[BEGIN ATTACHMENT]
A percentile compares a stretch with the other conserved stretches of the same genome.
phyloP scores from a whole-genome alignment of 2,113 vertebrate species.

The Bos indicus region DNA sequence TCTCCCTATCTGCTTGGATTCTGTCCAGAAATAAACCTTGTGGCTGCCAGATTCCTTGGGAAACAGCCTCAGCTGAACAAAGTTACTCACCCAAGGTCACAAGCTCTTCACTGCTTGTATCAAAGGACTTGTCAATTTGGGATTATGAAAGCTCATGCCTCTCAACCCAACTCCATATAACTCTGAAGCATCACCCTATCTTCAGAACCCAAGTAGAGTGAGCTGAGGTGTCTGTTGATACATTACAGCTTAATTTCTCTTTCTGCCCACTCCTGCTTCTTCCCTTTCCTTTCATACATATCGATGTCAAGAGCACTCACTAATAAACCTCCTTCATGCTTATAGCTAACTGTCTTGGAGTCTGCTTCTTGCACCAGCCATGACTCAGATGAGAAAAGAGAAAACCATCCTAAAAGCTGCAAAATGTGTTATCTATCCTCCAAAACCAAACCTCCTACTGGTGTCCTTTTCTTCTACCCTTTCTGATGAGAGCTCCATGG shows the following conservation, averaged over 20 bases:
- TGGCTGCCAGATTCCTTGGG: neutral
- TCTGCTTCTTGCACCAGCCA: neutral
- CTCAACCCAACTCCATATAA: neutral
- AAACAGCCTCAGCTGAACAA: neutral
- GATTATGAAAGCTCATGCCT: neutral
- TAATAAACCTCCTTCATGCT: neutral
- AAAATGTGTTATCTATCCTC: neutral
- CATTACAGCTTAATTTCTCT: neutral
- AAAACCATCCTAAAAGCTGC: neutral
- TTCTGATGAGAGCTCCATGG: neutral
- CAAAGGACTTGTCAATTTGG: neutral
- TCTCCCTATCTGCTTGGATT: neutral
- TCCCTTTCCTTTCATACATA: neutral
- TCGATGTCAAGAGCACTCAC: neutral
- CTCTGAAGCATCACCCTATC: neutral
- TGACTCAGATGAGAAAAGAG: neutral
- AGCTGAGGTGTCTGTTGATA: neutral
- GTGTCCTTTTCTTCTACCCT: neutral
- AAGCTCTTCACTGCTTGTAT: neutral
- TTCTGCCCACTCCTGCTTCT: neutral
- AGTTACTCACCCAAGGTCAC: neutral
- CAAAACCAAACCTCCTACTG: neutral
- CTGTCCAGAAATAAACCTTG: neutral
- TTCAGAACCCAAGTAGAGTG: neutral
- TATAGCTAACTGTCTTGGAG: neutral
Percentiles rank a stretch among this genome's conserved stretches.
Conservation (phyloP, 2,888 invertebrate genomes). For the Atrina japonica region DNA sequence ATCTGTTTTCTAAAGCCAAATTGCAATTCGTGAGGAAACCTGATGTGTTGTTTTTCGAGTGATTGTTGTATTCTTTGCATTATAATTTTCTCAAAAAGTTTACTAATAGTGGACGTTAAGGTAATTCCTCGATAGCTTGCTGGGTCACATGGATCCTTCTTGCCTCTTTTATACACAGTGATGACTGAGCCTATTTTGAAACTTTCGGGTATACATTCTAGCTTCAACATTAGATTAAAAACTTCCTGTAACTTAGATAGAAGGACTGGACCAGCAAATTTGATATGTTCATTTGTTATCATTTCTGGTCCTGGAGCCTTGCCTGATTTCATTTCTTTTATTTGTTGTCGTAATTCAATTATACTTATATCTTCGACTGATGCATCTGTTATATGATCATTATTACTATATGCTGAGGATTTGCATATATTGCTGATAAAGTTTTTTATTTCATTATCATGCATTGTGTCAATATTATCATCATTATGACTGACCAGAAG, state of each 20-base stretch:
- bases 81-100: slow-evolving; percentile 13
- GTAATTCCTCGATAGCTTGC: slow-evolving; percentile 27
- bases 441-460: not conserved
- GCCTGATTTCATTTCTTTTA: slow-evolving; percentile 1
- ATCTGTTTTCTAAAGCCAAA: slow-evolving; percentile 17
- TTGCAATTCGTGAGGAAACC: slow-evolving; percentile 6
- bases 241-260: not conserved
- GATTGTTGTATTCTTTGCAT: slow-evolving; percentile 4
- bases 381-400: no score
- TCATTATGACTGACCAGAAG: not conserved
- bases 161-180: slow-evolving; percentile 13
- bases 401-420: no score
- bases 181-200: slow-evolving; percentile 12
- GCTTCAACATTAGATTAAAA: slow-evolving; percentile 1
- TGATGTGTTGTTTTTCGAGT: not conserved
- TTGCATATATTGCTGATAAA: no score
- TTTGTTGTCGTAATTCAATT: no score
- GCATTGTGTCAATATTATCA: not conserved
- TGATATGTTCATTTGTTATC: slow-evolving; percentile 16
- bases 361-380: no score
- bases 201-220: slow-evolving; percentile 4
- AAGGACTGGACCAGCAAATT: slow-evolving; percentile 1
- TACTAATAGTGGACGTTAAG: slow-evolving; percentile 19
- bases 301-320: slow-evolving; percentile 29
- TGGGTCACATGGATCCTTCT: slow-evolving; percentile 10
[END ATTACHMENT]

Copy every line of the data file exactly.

A percentile compares a stretch with the other conserved stretches of the same genome.
phyloP scores from a whole-genome alignment of 2,113 vertebrate species.

The Bos indicus region DNA sequence TCTCCCTATCTGCTTGGATTCTGTCCAGAAATAAACCTTGTGGCTGCCAGATTCCTTGGGAAACAGCCTCAGCTGAACAAAGTTACTCACCCAAGGTCACAAGCTCTTCACTGCTTGTATCAAAGGACTTGTCAATTTGGGATTATGAAAGCTCATGCCTCTCAACCCAACTCCATATAACTCTGAAGCATCACCCTATCTTCAGAACCCAAGTAGAGTGAGCTGAGGTGTCTGTTGATACATTACAGCTTAATTTCTCTTTCTGCCCACTCCTGCTTCTTCCCTTTCCTTTCATACATATCGATGTCAAGAGCACTCACTAATAAACCTCCTTCATGCTTATAGCTAACTGTCTTGGAGTCTGCTTCTTGCACCAGCCATGACTCAGATGAGAAAAGAGAAAACCATCCTAAAAGCTGCAAAATGTGTTATCTATCCTCCAAAACCAAACCTCCTACTGGTGTCCTTTTCTTCTACCCTTTCTGATGAGAGCTCCATGG shows the following conservation, averaged over 20 bases:
- TGGCTGCCAGATTCCTTGGG: neutral
- TCTGCTTCTTGCACCAGCCA: neutral
- CTCAACCCAACTCCATATAA: neutral
- AAACAGCCTCAGCTGAACAA: neutral
- GATTATGAAAGCTCATGCCT: neutral
- TAATAAACCTCCTTCATGCT: neutral
- AAAATGTGTTATCTATCCTC: neutral
- CATTACAGCTTAATTTCTCT: neutral
- AAAACCATCCTAAAAGCTGC: neutral
- TTCTGATGAGAGCTCCATGG: neutral
- CAAAGGACTTGTCAATTTGG: neutral
- TCTCCCTATCTGCTTGGATT: neutral
- TCCCTTTCCTTTCATACATA: neutral
- TCGATGTCAAGAGCACTCAC: neutral
- CTCTGAAGCATCACCCTATC: neutral
- TGACTCAGATGAGAAAAGAG: neutral
- AGCTGAGGTGTCTGTTGATA: neutral
- GTGTCCTTTTCTTCTACCCT: neutral
- AAGCTCTTCACTGCTTGTAT: neutral
- TTCTGCCCACTCCTGCTTCT: neutral
- AGTTACTCACCCAAGGTCAC: neutral
- CAAAACCAAACCTCCTACTG: neutral
- CTGTCCAGAAATAAACCTTG: neutral
- TTCAGAACCCAAGTAGAGTG: neutral
- TATAGCTAACTGTCTTGGAG: neutral
Percentiles rank a stretch among this genome's conserved stretches.
Conservation (phyloP, 2,888 invertebrate genomes). For the Atrina japonica region DNA sequence ATCTGTTTTCTAAAGCCAAATTGCAATTCGTGAGGAAACCTGATGTGTTGTTTTTCGAGTGATTGTTGTATTCTTTGCATTATAATTTTCTCAAAAAGTTTACTAATAGTGGACGTTAAGGTAATTCCTCGATAGCTTGCTGGGTCACATGGATCCTTCTTGCCTCTTTTATACACAGTGATGACTGAGCCTATTTTGAAACTTTCGGGTATACATTCTAGCTTCAACATTAGATTAAAAACTTCCTGTAACTTAGATAGAAGGACTGGACCAGCAAATTTGATATGTTCATTTGTTATCATTTCTGGTCCTGGAGCCTTGCCTGATTTCATTTCTTTTATTTGTTGTCGTAATTCAATTATACTTATATCTTCGACTGATGCATCTGTTATATGATCATTATTACTATATGCTGAGGATTTGCATATATTGCTGATAAAGTTTTTTATTTCATTATCATGCATTGTGTCAATATTATCATCATTATGACTGACCAGAAG, state of each 20-base stretch:
- bases 81-100: slow-evolving; percentile 13
- GTAATTCCTCGATAGCTTGC: slow-evolving; percentile 27
- bases 441-460: not conserved
- GCCTGATTTCATTTCTTTTA: slow-evolving; percentile 1
- ATCTGTTTTCTAAAGCCAAA: slow-evolving; percentile 17
- TTGCAATTCGTGAGGAAACC: slow-evolving; percentile 6
- bases 241-260: not conserved
- GATTGTTGTATTCTTTGCAT: slow-evolving; percentile 4
- bases 381-400: no score
- TCATTATGACTGACCAGAAG: not conserved
- bases 161-180: slow-evolving; percentile 13
- bases 401-420: no score
- bases 181-200: slow-evolving; percentile 12
- GCTTCAACATTAGATTAAAA: slow-evolving; percentile 1
- TGATGTGTTGTTTTTCGAGT: not conserved
- TTGCATATATTGCTGATAAA: no score
- TTTGTTGTCGTAATTCAATT: no score
- GCATTGTGTCAATATTATCA: not conserved
- TGATATGTTCATTTGTTATC: slow-evolving; percentile 16
- bases 361-380: no score
- bases 201-220: slow-evolving; percentile 4
- AAGGACTGGACCAGCAAATT: slow-evolving; percentile 1
- TACTAATAGTGGACGTTAAG: slow-evolving; percentile 19
- bases 301-320: slow-evolving; percentile 29
- TGGGTCACATGGATCCTTCT: slow-evolving; percentile 10